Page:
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'''Module 1'''
'''Module 1'''
[[Image:PH 5 - Module 1.png]]
'''Module 2'''
'''Module 2'''
[[Image:PH 5 -Module 2.png]]
'''Complete Picture :: DNA "Hopping"'''
'''Complete Picture :: DNA "Hopping"'''
Translation of Input (I1) from Module 1 to Module 2
[[Image:PH 5.png]]
Translation of Input (I1) from Module 1 to Module 2 triggered by pH (change in cellular environment)

Revision as of 18:32, 23 October 2013



DNA walkers are nanomachines which exhibit linear motion along a DNA strand. It was initially constructed with the aim of mimicking the intracellular motion of molecular motors such as kinesin so that these can in turn serve as mechanical parts for future Nano-bots. It mainly consists of two strands - a moving strand and a stationary strand along which the moving strand "walks". The major components of the DNA walker system are:

  1. Walker (the moving strand)
  2. Track (the stationary strand)
  3. Attachment strands/Set strands : These hybridize to single stranded segments thereby linking them.
  4. Detachment strands/Unset strands : Displace the set strands as these greater affinity.

There have been several modifications to this construct over the past decade like the use of Nicking enzyme to power the unidirectional motion of DNA fragment, autonomously.

In this project, we demonstrate the displacement of DNA in response to stimuli such as pH change.

History of DNA Walkers

DNA Walkers in the Past have primarily used other synthetic DNA oligonucleotides in order to exhibit motion over a track, or have used restriction enzymes to perform the task.

These systems have been extremely effective in controlling motion along a track, but faces the major drawback of not being able to translate in endogenous cell environment ie without the addition of "Extra" synthetic biomolecules.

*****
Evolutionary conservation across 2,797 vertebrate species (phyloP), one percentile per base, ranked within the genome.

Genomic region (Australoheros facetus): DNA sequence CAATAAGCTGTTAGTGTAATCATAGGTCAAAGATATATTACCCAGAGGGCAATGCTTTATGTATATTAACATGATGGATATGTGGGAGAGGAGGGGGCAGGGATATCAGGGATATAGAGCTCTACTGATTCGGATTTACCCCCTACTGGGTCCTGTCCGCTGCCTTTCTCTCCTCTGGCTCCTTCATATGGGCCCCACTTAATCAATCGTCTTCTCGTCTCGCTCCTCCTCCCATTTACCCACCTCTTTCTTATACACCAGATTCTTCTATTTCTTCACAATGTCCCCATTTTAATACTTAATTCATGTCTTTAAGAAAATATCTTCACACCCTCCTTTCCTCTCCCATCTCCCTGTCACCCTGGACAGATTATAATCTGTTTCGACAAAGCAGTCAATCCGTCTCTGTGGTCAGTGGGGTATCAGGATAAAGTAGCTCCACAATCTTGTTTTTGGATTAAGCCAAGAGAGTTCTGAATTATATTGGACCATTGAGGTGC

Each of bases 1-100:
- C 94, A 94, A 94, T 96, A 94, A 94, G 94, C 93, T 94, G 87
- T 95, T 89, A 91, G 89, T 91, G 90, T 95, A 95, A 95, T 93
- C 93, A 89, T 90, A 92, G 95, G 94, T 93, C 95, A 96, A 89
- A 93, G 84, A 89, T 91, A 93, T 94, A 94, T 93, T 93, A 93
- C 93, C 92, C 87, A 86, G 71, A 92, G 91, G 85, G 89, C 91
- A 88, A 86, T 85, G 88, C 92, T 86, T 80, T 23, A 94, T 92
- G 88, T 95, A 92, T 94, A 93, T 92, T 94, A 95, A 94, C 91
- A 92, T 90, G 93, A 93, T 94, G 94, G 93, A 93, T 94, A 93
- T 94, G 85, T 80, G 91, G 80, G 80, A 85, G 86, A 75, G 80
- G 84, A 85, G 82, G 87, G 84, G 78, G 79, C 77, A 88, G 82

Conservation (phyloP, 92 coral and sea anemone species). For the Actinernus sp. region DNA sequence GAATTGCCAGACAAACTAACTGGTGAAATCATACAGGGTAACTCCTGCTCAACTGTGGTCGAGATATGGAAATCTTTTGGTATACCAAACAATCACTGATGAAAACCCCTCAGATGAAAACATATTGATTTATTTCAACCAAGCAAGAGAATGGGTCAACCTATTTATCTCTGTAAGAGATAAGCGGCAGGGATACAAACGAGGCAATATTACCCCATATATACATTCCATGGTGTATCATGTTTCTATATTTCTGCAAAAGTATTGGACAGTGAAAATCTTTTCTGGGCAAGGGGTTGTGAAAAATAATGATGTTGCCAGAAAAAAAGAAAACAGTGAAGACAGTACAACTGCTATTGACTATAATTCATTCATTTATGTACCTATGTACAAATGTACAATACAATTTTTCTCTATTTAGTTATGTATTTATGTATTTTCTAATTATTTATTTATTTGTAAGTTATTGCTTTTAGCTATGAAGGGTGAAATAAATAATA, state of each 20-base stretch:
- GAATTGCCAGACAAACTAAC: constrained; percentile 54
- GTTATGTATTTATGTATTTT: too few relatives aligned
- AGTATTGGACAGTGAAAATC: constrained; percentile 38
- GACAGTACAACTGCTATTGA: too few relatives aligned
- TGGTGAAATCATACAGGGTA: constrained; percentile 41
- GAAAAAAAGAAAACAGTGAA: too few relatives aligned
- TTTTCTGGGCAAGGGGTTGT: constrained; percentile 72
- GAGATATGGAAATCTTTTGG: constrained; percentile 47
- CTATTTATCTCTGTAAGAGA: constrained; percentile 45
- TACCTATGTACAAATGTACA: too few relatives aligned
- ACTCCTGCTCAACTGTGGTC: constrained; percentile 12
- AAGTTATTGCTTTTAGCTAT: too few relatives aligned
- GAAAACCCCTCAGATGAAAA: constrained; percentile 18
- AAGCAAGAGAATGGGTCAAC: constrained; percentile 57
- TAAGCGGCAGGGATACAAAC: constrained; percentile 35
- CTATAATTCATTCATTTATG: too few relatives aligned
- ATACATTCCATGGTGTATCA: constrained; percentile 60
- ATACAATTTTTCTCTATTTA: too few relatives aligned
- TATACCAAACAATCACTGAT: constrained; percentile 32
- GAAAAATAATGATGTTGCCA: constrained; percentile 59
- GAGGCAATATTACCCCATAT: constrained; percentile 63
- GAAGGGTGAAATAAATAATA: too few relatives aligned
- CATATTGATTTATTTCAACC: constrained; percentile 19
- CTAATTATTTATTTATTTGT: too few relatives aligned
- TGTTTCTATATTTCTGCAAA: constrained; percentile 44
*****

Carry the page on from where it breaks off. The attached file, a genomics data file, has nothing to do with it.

In an attempt to correct this drawback, we embarked upon designing DNA machines that respond to changes in cell environment by "hopping" along the track.

We intend to control the DNA Walker using

  1. pH
  2. A short DNA Strand (serves as a proxy for caging DNA with photo-activatable groups)

Resting State of DNA "Hopper"

  1. Module I: pH Switch

This Switch exploits the formation of intra-molecular i-motif at lower pH.

pH = 8.3

The mismatches required in the input strand (I1) is calculated based on the Gibbs free energy of i-motif formation and input (I1) -stator (L1) hybridization energy.

  1. Module II: short complementary DNA (Proxy for caging DNA with photo-activatable compounds)

This ssDNA Strand can be caged at dA and dC residues by NDBF (photo-activatable groups). Due to the un-availability of photo-activatable caged DNA, we have caged DNA strands using a short stretch of complementary DNA.

Image:PH 8.3 - Module 2.png

Final Structure of DNA Walking Platform

These modules are linked to form the DNA Walking Platform.

Image:PH 8.3.png

DNA "Hopper" in motion

At Low pH (pH<5.5), L1 folds into an intra-molecular i-motif due to the formation of CHC+ (hemi-protonated Cytosine base pairs). This folding doesn't release the Input (I1) into the solution, but assists toehold mediated strand-displacement to module 2.

Module 1

Image:PH 5 - Module 1.png

Module 2

Image:PH 5 -Module 2.png

Complete Picture :: DNA "Hopping"

Image:PH 5.png

Translation of Input (I1) from Module 1 to Module 2 triggered by pH (change in cellular environment)

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